Relentless, our team of experts and secretariat developed unprecedented norms that were adopted by the Committee of Ministers on Internet governance principles, and on the protection and promotion of the universality, integrity and openness of the Internet, our “do no harm recommendation”.
The lesson I learned: the Council of Europe is sometimes undervalued and misunderstood.
Archimedes waiting for the rush in a bath. What if, instead of confronting torture, death penalty, corporal punishment, human trafficking, domestic violence, hunger for democracy, and so on, our organisation had found all the good excuses to refuse to take action when success stories came knocking on the door?
It was difficult to reach closure on safety of journalists, protracted discussions over several years. Many deserve credit, including the late Lord Andrew McIntosh, a staunch defender of freedom of expression and member of the Parliamentary Assembly. A promise was made, a platform was born.
Credit also goes to many colleagues who worked on a range of other subjects, including public service media and copyright, or who invested themselves in the cooperation activities organised in the media field.
The lesson I learned: transversality is invaluable and loyalty to a common vision is fundamental.
Did we make an impact? We tried. We did. There is of course the thing about short-term frustration and long-term oblivion, but there has also been a lot of short-term success and longer-term consolidation. Interplays that require decisions at the highest strategic level and constant adjustments, for an organisation to regenerate and reinvent itself. Perhaps the bottom line is that we need to find better ways to communicate. Our narratives need to be updated and we have to become effective storytellers of human rights, democracy and the rule of law. For the 21st century, not for the already long-gone 20th century.
Tim Berners-Lee woke up to fire-crackers around the virtual world and declared the need for a Magna Carta for the Internet. The Gates foundation promoted a new group of eminences to look into the future. Another UN panel was set up. Emmanuel Macron shared his vision for the future of the Internet.
The Council of Europe has moved on, putting its best grey cells and brainpower to new tasks. There’s talk about fake news, click farms, like factories, psy-ops and the unprecedented threats of artificial intelligence. Hopefully learning lessons looking back and looking forward, our organisation is change and challenge ready. Waiting for another epiphany, another transformative moment, another eureka rush triggered by the anticipation of radical change.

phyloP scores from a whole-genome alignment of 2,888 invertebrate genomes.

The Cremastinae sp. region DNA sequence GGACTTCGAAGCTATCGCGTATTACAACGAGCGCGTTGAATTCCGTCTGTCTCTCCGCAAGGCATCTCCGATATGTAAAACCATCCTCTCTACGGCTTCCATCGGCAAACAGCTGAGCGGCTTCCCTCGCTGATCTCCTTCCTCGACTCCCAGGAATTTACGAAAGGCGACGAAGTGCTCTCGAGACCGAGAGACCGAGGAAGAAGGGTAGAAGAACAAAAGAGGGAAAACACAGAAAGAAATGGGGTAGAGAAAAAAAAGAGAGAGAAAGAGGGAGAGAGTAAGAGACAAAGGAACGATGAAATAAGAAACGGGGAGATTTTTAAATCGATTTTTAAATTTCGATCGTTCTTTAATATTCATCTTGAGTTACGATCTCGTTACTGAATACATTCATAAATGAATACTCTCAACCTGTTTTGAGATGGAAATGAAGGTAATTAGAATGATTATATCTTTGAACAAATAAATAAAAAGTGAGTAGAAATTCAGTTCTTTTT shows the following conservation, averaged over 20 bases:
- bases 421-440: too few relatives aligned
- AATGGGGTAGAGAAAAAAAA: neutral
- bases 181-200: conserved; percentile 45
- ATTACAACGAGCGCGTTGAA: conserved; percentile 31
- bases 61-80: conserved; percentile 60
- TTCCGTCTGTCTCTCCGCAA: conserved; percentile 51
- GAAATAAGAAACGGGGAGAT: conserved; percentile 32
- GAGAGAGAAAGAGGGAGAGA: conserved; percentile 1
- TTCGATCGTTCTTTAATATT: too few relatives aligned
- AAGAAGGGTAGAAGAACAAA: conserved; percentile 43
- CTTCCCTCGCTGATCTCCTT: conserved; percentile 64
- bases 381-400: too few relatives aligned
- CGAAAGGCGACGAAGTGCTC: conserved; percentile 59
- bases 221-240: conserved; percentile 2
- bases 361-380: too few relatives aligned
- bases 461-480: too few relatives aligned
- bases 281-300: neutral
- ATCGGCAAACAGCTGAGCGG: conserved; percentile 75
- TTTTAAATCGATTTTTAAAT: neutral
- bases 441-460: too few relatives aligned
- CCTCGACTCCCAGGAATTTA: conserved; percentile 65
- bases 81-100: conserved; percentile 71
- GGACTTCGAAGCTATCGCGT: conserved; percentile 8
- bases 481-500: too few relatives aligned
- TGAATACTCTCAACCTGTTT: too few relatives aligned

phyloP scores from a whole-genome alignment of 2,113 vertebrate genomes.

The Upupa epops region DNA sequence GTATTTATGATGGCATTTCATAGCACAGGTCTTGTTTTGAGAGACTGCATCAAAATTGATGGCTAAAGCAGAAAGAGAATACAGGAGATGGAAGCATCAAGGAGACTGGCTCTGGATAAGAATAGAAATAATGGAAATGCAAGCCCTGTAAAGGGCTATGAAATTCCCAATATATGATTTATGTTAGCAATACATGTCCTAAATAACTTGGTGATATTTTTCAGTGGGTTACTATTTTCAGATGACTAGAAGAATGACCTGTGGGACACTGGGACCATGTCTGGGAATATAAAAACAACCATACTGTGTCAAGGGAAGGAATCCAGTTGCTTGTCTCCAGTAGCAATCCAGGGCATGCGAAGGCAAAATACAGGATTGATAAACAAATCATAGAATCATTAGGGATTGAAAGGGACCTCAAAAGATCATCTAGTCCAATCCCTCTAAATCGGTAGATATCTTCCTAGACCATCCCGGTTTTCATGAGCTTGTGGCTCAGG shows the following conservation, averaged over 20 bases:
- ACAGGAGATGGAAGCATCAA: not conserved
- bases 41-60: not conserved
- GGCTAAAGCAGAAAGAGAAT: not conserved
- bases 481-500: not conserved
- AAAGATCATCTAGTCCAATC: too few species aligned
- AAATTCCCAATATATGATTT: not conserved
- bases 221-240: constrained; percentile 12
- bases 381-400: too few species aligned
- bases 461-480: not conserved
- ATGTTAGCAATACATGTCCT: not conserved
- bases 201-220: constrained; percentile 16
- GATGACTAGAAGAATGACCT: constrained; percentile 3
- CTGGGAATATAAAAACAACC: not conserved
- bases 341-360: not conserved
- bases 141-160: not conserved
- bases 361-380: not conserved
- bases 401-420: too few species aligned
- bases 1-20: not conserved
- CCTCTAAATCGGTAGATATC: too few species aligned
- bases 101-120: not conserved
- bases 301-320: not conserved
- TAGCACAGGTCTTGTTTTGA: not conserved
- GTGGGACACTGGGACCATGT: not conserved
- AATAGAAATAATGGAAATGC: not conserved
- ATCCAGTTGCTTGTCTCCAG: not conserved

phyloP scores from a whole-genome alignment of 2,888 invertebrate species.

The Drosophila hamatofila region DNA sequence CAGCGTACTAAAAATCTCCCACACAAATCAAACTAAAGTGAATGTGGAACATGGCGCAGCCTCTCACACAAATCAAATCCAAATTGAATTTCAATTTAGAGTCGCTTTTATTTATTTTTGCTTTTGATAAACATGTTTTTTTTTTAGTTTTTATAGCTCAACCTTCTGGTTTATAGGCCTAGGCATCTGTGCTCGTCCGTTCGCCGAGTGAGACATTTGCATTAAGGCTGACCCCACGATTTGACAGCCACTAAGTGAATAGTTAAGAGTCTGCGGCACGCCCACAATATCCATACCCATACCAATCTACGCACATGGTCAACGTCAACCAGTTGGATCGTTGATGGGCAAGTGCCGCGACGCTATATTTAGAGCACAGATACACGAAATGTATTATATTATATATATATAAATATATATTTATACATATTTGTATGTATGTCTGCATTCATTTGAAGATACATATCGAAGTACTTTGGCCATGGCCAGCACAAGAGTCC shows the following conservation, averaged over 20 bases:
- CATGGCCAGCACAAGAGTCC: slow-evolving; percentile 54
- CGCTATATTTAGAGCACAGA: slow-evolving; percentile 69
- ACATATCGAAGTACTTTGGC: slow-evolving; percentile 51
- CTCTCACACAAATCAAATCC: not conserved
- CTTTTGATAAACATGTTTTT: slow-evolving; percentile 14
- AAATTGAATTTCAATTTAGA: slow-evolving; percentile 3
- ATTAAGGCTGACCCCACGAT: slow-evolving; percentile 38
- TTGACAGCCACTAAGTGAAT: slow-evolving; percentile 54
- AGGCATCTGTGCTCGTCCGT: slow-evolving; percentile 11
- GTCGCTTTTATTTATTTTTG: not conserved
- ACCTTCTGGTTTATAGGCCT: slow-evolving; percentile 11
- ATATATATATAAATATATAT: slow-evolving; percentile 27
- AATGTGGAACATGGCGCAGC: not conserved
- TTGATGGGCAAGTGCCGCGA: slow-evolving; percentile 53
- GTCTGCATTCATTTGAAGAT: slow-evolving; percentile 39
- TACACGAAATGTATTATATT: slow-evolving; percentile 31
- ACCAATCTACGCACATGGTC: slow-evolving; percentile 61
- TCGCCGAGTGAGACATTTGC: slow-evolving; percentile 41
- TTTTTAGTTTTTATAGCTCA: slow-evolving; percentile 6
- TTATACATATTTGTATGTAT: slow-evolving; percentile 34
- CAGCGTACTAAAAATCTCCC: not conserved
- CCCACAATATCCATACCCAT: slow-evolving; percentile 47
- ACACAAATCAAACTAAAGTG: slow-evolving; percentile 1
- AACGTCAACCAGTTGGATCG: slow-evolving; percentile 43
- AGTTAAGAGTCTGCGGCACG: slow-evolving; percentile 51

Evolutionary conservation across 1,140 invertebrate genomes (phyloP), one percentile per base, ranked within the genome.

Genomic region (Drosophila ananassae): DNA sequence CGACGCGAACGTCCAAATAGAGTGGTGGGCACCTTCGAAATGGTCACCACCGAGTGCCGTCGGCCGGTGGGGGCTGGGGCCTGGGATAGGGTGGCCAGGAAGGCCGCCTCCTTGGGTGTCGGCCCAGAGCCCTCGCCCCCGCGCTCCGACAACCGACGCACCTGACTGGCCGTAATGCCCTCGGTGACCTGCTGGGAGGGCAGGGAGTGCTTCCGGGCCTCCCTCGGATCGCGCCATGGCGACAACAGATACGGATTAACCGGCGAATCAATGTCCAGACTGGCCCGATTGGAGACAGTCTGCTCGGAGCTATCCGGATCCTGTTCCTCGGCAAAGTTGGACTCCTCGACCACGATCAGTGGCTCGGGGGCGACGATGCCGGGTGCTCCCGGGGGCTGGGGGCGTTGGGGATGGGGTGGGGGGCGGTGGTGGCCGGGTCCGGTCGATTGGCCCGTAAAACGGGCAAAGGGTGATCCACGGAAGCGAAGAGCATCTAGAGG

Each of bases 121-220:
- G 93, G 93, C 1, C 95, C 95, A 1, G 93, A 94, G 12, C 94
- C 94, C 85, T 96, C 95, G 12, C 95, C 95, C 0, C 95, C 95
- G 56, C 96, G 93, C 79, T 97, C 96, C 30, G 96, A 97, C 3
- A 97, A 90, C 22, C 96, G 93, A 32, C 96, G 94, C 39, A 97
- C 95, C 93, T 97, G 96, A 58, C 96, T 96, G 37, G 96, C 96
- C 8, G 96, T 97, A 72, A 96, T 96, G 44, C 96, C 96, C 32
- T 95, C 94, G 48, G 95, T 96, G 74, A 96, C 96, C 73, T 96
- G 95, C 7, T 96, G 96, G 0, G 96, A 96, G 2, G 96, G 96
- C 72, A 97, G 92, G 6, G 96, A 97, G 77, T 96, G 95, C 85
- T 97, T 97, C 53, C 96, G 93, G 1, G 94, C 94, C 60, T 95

During the peace process leading to the Good Friday Agreement, Irish diplomats would conjure “a duty of hope” when things looked particularly difficult. Maria Farrell —the writer and storyteller— adds that despair is unethical, that we don’t get to sit this one out because it is too hard, or because it is someone else’s job, or any other lame excuse.
The lesson I learned: we have a duty of hope.
That is why the Council of Europe was set up. That is why, as public servants, we became the depositories, the trustees of the Council of Europe values —human rights, democracy, the rule of law— and we were entrusted with serving the common good. That is why I accept my share of Council of Europe dopamine, the range of pathways, including learning, attention, pleasure and pain, creativity, discovery, movement, memory.
Awaiting the next eureka rush.
 Jan Malinowski is the Head of the Department of the European Social Charter and Executive Secretary of the European Committee of Social Rights. Before this, Jan served in the Council of Europe as Executive Secretary of the Pompidou Group (drug policy), Head of the Information Society Department, Head of the Media Division, Head of Unit / Division and member of the Secretariat of the European Committee for the Prevention of Torture and Inhuman or Degrading Treatment or Punishment (CPT).